Vanilla Eyes

Last heard from The Slate Pipe Banjo Draggers with their 2016 cassette Sedimenters, and they’re now here today with new album Eye Songs 2019. This is a digital release also available as a cassette, and the cassette version hews closely to the “recycle everything” principle by using reclaimed tapes and reclaimed plastic cases; the audio is taped over existing musicassettes, and the edition is random that you never know what colour (or size) case you might be purchasing. In a time when “single-use plastic” is recognised as the latest threat to the environment, we can only welcome such principled manufacturing strategies.

The music is also great. Andy Rowe may or may not be the only member of this underground UK combo, and he makes a virtue out of a rugged, home-made production technique espousing a very libertarian, anything-goes spontaneity and freedom of experimentation. Compared to previous entries in the catalogue, Eye Songs 2019 does make extensive use of the human voice, and four guest contributors are mentioned (though not named) as sources for these vocal elements. They are fairly demented vocals, ranging from surreal narrative recits to slowed-down mumblings, and something approaching singing…I get the sense the vocal “track” is just one more element for Rowe to experiment with, as he assembles layers and elements with a rather wild-eyed fiendish glee. One of the signature sounds of the Draggers is the “loping” rhythms which may be the result of using tape loops, or mismatching rhythm section parts, or both. In that regard, we’re invited to note the use of the “berimbau” on this album, an instrument which is one of those gourd-and-string devices quite prominent in Africa, although it seems Andy got his berimbau from Brazil. Quite often the metal string of your basic berimbau is taken from disused automobile tyres, yet another instance of the “reclaiming” principle. Hear its relentless plucks – played in a manner that verges on spastic – on ‘Brinker Dearers’, and let your dancing shoes get tangled into knots by the ingenious wrong-footing approach of this cut.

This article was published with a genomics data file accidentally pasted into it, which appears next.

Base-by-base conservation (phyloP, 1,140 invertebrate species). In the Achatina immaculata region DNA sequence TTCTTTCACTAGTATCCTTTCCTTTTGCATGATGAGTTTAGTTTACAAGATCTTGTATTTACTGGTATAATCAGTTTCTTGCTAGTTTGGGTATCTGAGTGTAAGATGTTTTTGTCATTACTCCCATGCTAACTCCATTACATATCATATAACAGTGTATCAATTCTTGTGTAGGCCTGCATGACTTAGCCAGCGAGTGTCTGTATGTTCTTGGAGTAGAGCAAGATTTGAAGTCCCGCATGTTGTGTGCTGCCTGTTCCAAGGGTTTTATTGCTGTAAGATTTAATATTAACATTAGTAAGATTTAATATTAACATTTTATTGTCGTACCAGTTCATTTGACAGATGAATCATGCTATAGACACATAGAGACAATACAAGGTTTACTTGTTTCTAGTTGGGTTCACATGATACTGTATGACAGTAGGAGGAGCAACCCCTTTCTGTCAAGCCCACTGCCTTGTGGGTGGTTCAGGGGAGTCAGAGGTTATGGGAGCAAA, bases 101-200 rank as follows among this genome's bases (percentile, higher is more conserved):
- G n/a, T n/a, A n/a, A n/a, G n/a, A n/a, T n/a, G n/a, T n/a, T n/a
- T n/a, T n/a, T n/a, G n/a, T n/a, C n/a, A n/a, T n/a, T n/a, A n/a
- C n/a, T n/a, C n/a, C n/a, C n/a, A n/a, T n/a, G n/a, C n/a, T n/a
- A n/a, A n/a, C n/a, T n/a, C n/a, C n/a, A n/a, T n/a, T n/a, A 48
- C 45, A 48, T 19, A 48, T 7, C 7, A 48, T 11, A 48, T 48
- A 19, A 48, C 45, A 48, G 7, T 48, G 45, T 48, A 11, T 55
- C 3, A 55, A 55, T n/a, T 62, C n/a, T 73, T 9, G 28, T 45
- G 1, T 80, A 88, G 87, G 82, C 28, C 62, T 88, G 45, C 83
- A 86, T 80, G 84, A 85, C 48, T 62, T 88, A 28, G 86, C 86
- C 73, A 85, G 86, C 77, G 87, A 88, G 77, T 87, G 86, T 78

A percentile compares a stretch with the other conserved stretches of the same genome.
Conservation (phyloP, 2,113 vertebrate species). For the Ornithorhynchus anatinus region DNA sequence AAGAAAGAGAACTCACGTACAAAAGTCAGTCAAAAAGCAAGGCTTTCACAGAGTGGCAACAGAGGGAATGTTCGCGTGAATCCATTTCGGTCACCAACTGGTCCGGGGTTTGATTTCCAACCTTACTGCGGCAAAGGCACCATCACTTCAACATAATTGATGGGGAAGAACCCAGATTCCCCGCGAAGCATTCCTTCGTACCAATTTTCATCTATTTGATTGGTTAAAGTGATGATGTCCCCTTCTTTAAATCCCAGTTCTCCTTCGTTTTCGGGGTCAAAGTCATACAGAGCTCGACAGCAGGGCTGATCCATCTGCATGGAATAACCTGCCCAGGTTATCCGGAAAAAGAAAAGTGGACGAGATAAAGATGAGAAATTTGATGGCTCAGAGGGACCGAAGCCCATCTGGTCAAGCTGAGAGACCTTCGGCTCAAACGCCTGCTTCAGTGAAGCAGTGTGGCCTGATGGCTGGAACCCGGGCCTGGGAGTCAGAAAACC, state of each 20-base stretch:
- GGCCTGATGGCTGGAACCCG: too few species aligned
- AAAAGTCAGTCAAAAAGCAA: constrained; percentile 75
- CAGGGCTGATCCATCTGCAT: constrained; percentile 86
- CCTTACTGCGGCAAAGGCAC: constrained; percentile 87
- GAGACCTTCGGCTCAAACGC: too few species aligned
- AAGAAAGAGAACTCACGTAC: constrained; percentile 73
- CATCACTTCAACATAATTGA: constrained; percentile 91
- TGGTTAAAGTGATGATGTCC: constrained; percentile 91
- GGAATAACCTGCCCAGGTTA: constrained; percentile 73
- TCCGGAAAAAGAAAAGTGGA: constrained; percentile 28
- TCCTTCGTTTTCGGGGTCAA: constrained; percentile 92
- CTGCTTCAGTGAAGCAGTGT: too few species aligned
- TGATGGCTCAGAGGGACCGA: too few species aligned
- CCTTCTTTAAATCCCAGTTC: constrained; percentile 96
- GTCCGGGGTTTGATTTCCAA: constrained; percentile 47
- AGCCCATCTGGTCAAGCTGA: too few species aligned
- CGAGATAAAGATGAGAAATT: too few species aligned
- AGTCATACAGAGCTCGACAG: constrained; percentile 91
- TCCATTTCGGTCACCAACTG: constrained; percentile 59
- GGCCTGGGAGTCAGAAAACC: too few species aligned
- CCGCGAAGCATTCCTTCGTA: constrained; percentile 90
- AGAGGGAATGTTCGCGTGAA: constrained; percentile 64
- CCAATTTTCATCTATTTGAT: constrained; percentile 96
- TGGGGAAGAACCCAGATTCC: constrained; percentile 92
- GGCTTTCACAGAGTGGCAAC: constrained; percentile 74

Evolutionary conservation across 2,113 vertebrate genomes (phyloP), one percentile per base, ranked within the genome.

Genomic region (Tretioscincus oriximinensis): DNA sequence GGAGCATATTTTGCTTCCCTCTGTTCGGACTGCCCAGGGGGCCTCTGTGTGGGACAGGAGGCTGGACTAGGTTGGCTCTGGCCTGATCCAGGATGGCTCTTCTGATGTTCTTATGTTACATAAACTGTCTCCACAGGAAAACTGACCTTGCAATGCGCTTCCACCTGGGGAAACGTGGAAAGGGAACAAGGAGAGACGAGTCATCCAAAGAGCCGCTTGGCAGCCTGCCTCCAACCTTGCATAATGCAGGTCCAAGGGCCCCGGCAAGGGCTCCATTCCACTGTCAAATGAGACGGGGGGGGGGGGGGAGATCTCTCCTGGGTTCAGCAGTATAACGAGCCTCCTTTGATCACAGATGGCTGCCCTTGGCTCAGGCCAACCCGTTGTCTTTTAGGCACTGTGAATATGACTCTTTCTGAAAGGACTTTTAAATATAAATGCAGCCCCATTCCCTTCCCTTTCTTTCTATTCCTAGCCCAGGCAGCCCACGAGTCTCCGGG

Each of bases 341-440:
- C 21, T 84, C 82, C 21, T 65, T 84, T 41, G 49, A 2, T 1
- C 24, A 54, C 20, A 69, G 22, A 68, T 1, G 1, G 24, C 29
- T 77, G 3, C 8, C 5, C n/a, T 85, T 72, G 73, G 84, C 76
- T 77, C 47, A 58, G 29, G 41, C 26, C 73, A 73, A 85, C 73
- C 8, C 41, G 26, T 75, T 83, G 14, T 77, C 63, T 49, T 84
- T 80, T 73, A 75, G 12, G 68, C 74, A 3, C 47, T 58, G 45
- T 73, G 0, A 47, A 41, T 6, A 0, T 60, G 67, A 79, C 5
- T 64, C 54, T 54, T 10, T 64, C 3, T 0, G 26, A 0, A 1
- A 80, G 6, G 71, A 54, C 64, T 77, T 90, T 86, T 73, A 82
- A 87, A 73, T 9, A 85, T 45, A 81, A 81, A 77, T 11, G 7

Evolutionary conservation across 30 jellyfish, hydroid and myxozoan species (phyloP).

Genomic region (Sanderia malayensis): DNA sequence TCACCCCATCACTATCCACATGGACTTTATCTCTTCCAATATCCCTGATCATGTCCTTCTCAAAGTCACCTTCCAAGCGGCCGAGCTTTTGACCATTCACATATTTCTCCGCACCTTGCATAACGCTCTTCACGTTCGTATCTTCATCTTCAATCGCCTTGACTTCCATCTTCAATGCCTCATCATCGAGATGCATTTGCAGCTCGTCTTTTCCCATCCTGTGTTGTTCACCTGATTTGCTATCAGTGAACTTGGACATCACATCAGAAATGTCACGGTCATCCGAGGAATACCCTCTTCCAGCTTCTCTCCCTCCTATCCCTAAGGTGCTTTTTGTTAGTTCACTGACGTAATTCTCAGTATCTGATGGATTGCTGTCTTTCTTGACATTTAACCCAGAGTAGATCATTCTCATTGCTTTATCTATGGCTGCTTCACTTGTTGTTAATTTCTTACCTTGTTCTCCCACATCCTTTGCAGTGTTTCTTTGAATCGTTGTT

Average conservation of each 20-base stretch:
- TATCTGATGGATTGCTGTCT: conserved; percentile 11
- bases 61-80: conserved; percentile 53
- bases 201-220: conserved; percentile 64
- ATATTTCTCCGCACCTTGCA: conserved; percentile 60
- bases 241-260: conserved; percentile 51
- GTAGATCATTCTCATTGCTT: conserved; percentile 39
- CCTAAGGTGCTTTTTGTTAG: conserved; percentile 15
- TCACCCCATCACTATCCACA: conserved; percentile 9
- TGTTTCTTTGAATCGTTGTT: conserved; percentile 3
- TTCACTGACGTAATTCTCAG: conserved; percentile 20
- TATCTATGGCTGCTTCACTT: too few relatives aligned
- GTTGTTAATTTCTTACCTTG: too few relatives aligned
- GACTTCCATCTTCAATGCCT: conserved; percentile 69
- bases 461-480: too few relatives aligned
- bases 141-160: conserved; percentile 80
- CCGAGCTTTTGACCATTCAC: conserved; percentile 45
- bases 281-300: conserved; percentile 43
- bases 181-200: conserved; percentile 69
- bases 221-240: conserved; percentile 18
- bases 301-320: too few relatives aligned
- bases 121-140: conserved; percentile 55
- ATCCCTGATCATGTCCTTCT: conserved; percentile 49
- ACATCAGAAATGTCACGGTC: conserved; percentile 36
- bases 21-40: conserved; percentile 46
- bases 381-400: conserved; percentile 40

My preference here is for the crazy and noisy pieces such as ‘The Crushings’, a piece that’s by turns hilarious and threatening with its nightmarish moments of surprising sound assembled in a less-than-logical fashion, though you may like a track such as ‘Special Weapons’, which is as close as the Draggers get to a pop song; the guest vocalist turns in an R&B flavoured performance of obscure lyrics on top of a highly unconventional beat. It’s the sort of subversive thing you’d love to hear smuggled into dancefloor or radio culture in some way. From 4th April 2019.

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